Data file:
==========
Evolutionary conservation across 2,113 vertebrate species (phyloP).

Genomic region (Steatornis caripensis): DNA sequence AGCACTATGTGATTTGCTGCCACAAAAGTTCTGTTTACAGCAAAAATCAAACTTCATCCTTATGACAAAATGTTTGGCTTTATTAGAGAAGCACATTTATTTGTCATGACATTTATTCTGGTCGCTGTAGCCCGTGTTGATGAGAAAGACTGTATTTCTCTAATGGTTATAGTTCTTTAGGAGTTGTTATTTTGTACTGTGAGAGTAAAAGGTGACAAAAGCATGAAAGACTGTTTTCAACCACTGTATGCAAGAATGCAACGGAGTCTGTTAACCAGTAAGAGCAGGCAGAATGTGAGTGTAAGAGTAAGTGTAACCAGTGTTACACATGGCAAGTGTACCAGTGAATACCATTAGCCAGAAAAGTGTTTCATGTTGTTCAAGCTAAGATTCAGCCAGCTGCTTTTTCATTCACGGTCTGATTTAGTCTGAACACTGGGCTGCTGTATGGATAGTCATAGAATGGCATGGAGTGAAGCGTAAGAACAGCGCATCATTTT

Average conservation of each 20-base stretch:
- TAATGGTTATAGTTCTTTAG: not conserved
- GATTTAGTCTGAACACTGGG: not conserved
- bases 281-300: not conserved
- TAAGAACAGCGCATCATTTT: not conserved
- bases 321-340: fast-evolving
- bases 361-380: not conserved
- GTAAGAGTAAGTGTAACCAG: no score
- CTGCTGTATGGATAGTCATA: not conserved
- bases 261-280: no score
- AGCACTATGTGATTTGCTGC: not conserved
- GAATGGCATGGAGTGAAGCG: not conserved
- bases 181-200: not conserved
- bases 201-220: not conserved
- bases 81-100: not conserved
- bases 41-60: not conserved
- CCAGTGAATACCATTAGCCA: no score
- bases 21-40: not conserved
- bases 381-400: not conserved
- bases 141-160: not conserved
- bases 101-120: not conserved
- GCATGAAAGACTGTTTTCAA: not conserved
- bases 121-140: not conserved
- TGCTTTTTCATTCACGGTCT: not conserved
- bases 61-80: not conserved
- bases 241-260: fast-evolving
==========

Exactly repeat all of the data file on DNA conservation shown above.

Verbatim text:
Evolutionary conservation across 2,113 vertebrate species (phyloP).

Genomic region (Steatornis caripensis): DNA sequence AGCACTATGTGATTTGCTGCCACAAAAGTTCTGTTTACAGCAAAAATCAAACTTCATCCTTATGACAAAATGTTTGGCTTTATTAGAGAAGCACATTTATTTGTCATGACATTTATTCTGGTCGCTGTAGCCCGTGTTGATGAGAAAGACTGTATTTCTCTAATGGTTATAGTTCTTTAGGAGTTGTTATTTTGTACTGTGAGAGTAAAAGGTGACAAAAGCATGAAAGACTGTTTTCAACCACTGTATGCAAGAATGCAACGGAGTCTGTTAACCAGTAAGAGCAGGCAGAATGTGAGTGTAAGAGTAAGTGTAACCAGTGTTACACATGGCAAGTGTACCAGTGAATACCATTAGCCAGAAAAGTGTTTCATGTTGTTCAAGCTAAGATTCAGCCAGCTGCTTTTTCATTCACGGTCTGATTTAGTCTGAACACTGGGCTGCTGTATGGATAGTCATAGAATGGCATGGAGTGAAGCGTAAGAACAGCGCATCATTTT

Average conservation of each 20-base stretch:
- TAATGGTTATAGTTCTTTAG: not conserved
- GATTTAGTCTGAACACTGGG: not conserved
- bases 281-300: not conserved
- TAAGAACAGCGCATCATTTT: not conserved
- bases 321-340: fast-evolving
- bases 361-380: not conserved
- GTAAGAGTAAGTGTAACCAG: no score
- CTGCTGTATGGATAGTCATA: not conserved
- bases 261-280: no score
- AGCACTATGTGATTTGCTGC: not conserved
- GAATGGCATGGAGTGAAGCG: not conserved
- bases 181-200: not conserved
- bases 201-220: not conserved
- bases 81-100: not conserved
- bases 41-60: not conserved
- CCAGTGAATACCATTAGCCA: no score
- bases 21-40: not conserved
- bases 381-400: not conserved
- bases 141-160: not conserved
- bases 101-120: not conserved
- GCATGAAAGACTGTTTTCAA: not conserved
- bases 121-140: not conserved
- TGCTTTTTCATTCACGGTCT: not conserved
- bases 61-80: not conserved
- bases 241-260: fast-evolving